We installed gorgeous flooring in our living room — one of the big steps to really making our current place cohesive and ours. And we also installed some lovely flooring at my sister’s (full reveal coming soon!) and shared our tips for installing new wood flooring. Wood flooring just adds such character to a space! But whether you lay down a new floor like we did, or uncover a wood floor in your remodeled kitchen like our guests today,
or rip out the carpet to reveal the beautiful heart pine floor,
No matter how you do it, wood floors are beautiful and add so much life and warmth to a space. Here’s Becky to tell you all about their kitchen renovation and how they refinished their hardwood floors.
Remodeled Kitchen and Refinished Hardwood Floors
by Becky from Ramblings from the Burbs
Hi there Remodelaholics! I’m Becky, blogger at Ramblings from the Burbs. I blog as a hobby to chronicle our home improvement projects, share crafting and design inspiration, and the occasional sprinkling of photography and cooking posts. I’m a small town Wisconsin girl but after getting a post graduate degree in engineering from the U of M, my husband and I have put down our roots outside of St. Paul in a mid-century rambler where we are raising two extraordinary kiddos. I’m thrilled to be back at Remodelaholic (after my first feature) to share our most recent home improvement undertaking, our remodeled kitchen. Being weekend warriors with two little ones underfoot made for an 8 month ordeal but we are thrilled with the results.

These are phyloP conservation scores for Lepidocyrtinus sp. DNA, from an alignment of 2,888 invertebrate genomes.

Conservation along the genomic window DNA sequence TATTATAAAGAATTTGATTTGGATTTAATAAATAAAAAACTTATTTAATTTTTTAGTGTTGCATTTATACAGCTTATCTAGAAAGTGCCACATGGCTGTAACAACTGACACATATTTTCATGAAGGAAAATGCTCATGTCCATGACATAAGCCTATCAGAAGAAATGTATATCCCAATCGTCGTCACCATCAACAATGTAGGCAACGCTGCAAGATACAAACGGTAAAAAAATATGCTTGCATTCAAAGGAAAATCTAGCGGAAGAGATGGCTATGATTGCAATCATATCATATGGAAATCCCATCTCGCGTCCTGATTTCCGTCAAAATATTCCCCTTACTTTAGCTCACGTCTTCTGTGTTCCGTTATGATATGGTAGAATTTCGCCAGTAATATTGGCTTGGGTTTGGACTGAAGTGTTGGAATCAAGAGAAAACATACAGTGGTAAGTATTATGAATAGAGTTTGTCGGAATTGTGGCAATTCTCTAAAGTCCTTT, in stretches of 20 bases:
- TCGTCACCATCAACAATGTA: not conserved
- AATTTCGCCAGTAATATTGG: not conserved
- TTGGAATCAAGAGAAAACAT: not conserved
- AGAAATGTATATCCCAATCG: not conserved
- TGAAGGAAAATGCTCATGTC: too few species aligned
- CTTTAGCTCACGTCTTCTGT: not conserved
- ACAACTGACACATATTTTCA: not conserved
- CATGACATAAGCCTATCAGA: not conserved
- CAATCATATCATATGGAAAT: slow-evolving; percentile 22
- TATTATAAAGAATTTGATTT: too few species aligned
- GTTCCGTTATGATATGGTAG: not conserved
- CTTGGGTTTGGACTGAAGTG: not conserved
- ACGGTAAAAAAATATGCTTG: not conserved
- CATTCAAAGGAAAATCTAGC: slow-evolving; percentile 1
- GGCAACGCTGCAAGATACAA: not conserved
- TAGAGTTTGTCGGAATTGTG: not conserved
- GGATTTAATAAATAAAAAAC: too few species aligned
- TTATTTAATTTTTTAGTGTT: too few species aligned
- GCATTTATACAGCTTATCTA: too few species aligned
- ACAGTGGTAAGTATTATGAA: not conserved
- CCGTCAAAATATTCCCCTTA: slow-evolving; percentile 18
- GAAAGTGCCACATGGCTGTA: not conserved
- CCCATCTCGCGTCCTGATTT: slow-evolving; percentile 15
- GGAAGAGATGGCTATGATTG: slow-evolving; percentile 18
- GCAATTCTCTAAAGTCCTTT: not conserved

We’d lived in our home nearly five years and the kitchen had been the only room that remained unscathed from my penchant for DIY. I was finally able to convince my husband that for my that 30th birthday gift that it was finally time to knock out the wall separating our living room and kitchen and embark upon remodeling our kitchen.Being a pragmatic engineer, figuring out how to improve our kitchen’s functionality was equally as important to me as the aesthetics so I reconfigured our kitchen work triangle slightly and incorporated as many lower drawers as I could into our plans.
I needed a semi-functional interim kitchen, so we kept most of our original cabinetry instead of gutting it and built new doors and drawers to give our kitchen a whole new look. While we added a few base cabinets to create a peninsula, the rest of the kitchen you see is our original dark oak cabinetry. DIYing and re-purposing/building our cabinets left me room in our budget for other splurges like our quartz coutertops, apron front sink, and marble tile backsplash.